North Korea's Kim Jong Un Orders More Warheads Rewarding Rocket Scientists with Special Bonus

Sofia Lotto Persio

North Korean leader Kim Jong Un has ordered the construction of more rockets after visiting a military facility.

Pictures of the leader inspecting the work of the country’s Chemical Material Institute of Academy of Defense Science appeared on the front page of the state-controlled newspaper Rodong Sinmun on Wednesday.

Kim was, as usual, accompanied by two of the key members of the country’s nuclear development program, rocket scientist Kim Jong Sik and Jo Yong Won, a senior official of the ruling party.

Trending: Trump’s Charlottesville Response Sinks His Support Among Republicans

Kim Jong Un poster warhead tips

North Korean leader Kim Jong Un smiles during a visit to the Chemical Material Institute of the Academy of Defense Science in this undated photo released by North Korea's Korean Central News Agency (KCNA) in Pyongyang on August 23, 2017. KCNA/via Reuters

After inspecting the rocket-building facility and learning about the process of manufacturing intercontinental ballistic missile (ICBM) warhead tips, Kim ordered the scientists to increase production capacity.

"He instructed the institute to produce more solid-fuel rocket engines and rocket warhead tips by further expanding engine production process and the production capacity of rocket warhead tips and engine jets by carbon/carbon compound material," the media report read.

He then rewarded the scientists’ efforts with an unspecified “special bonus,” the North Korean press reported.

Don't miss: After Kyrie Irving Trade, LeBron James Urges Cavs Fans to Say Farewell the Right Way

North Korea routinely releases pictures of its leader visiting military facilities as a way to showcase the country's commitment to nuclear development.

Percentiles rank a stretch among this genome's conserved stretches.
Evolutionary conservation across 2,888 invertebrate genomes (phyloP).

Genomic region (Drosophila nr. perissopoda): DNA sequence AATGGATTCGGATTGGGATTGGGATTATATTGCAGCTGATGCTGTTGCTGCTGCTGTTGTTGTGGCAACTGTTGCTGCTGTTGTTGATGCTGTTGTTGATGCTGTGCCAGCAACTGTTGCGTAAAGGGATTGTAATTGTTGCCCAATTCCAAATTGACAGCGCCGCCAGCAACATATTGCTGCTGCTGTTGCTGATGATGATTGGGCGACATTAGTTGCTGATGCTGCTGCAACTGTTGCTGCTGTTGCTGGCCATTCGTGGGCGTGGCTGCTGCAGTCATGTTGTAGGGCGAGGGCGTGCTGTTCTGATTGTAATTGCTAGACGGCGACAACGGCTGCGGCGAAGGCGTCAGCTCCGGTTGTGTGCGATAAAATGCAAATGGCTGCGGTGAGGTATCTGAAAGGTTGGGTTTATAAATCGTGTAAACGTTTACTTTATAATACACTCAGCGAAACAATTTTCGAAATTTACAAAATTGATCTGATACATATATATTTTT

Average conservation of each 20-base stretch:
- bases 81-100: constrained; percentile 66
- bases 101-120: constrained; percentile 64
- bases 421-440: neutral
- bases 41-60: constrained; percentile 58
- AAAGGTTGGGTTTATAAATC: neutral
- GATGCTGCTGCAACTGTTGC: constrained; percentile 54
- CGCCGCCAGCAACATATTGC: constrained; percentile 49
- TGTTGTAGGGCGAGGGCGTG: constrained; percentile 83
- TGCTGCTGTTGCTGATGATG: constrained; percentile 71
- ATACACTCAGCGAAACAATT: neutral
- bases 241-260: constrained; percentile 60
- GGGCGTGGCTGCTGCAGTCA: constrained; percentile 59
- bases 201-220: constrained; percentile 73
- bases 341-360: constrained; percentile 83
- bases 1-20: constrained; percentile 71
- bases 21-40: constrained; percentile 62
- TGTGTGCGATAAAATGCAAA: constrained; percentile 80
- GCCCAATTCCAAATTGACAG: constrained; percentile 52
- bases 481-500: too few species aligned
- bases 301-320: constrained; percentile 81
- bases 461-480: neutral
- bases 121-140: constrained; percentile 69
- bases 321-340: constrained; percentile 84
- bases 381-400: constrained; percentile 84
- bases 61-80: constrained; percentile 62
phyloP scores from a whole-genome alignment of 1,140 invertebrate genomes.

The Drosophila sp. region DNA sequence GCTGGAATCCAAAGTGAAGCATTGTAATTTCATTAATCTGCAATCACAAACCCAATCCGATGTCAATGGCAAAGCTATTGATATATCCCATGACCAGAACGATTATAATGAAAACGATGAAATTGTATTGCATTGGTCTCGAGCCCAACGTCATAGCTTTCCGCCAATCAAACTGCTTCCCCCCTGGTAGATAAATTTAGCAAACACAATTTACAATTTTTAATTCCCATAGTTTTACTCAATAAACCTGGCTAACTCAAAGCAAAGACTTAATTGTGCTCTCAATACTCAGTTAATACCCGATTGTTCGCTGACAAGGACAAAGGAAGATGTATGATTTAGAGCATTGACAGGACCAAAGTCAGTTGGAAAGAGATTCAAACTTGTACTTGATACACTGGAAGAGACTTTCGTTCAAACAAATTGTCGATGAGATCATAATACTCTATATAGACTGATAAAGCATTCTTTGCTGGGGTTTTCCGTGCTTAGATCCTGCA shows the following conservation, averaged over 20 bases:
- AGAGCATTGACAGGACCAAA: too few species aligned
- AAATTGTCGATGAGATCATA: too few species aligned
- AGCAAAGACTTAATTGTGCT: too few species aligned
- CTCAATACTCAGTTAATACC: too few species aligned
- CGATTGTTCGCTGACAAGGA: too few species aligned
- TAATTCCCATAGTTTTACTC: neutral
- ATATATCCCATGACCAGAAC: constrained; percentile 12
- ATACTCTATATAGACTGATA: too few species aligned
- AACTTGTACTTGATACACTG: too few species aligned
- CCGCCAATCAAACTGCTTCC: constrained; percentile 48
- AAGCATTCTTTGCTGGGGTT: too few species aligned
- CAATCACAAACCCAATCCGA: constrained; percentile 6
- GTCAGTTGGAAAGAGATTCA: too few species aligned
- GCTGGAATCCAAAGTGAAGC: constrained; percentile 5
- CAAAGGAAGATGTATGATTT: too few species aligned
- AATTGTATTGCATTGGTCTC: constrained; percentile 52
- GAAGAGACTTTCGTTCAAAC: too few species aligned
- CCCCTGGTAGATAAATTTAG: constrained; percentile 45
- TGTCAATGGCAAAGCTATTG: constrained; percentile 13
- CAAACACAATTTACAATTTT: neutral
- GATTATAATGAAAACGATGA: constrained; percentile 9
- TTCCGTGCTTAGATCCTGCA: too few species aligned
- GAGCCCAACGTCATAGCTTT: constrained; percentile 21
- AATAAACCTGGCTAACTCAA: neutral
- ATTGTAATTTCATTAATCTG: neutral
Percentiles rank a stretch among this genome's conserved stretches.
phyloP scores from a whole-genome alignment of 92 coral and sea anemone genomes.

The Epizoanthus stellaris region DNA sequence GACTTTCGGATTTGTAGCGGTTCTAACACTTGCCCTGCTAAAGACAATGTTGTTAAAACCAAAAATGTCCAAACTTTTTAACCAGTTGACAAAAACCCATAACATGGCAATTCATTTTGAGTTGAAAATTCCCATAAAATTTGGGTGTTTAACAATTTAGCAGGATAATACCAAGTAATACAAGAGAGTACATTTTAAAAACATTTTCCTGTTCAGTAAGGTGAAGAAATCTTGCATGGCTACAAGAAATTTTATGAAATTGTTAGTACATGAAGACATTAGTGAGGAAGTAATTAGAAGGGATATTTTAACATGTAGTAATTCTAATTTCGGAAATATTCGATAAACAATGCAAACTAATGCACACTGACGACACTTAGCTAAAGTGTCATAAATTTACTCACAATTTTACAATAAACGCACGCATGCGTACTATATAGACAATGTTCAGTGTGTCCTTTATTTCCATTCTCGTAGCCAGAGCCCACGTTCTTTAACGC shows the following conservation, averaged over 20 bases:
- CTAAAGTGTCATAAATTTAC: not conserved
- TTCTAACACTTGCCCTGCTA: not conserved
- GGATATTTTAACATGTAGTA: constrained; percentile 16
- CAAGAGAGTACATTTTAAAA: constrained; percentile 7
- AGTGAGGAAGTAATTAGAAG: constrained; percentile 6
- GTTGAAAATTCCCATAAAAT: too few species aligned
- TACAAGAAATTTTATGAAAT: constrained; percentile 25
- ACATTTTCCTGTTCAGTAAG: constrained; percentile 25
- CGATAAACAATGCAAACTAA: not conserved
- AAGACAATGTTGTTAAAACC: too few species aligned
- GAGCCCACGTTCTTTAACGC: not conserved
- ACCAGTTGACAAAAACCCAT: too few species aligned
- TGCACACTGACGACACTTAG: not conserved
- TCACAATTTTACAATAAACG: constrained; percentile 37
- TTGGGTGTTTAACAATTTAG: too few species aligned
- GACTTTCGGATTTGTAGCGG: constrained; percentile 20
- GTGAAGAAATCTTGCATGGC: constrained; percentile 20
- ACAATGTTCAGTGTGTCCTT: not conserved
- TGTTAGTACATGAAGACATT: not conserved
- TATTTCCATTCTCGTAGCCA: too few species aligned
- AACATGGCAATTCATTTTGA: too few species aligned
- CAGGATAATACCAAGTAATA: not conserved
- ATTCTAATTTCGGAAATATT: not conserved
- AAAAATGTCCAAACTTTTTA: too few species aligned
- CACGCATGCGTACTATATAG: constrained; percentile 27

The visit comes as South Korea and the U.S. hold their annual joint military drills, which North Korea and China consider a a provocation and the South Koreans and Americans defend as necessary given the aggressive behaviour of Pyongyang.

Seoul rang its civil defense sirens on Wednesday morning as part of a drill for a North Korean attack.


Most popular: Rostov Fire: How Did the Massive, Costly Russia Blaze Start?

Pyongyang has tested two ICBM last month and warned the U.S. and its allies against provoking its wrath with bombastic statements and propaganda posters about nuclear attacks published on the country’s state-controlled press.

Several rallies were also held in Pyongyang this month to protest against the new round of unanimously-approved U.N. sanctions against the country.

U.S. Secretary of State Rex Tillerson commented on Tuesday he thought the sanctions had sent Pyongyang a clear signal, and the North Koreans had shown “some level of restraint.”

“I think it is worth noting that we have had no missile launches or provocative acts on the part of North Korea since the unanimous adoption of the U.N. Security Council resolution. And I want to take note of that; I want to acknowledge it. I am pleased to see that the regime in Pyongyang has certainly demonstrated some level of restraint that we’ve not seen in the past,” Tillerson told a press briefing on Tuesday, adding that the U.S. needed to see more restraint before allowing for meaningful dialogue to take place.

U.S. President Donald Trump, who last week praised Kim’s decision to stand down from the threat to strike the U.S. territory of Guam as “wise,” said he thinks the North Korean leader is starting to respect the American leadership.

"I respect the fact that he is starting to respect us,” Trump said on Tuesday at a rally in Phoenix, Arizona, quoted in Reuters. “And maybe—probably not, but maybe—something positive can come about."

More from Newsweek

By using Yahoo you agree that Yahoo and partners may use Cookies for personalisation and other purposes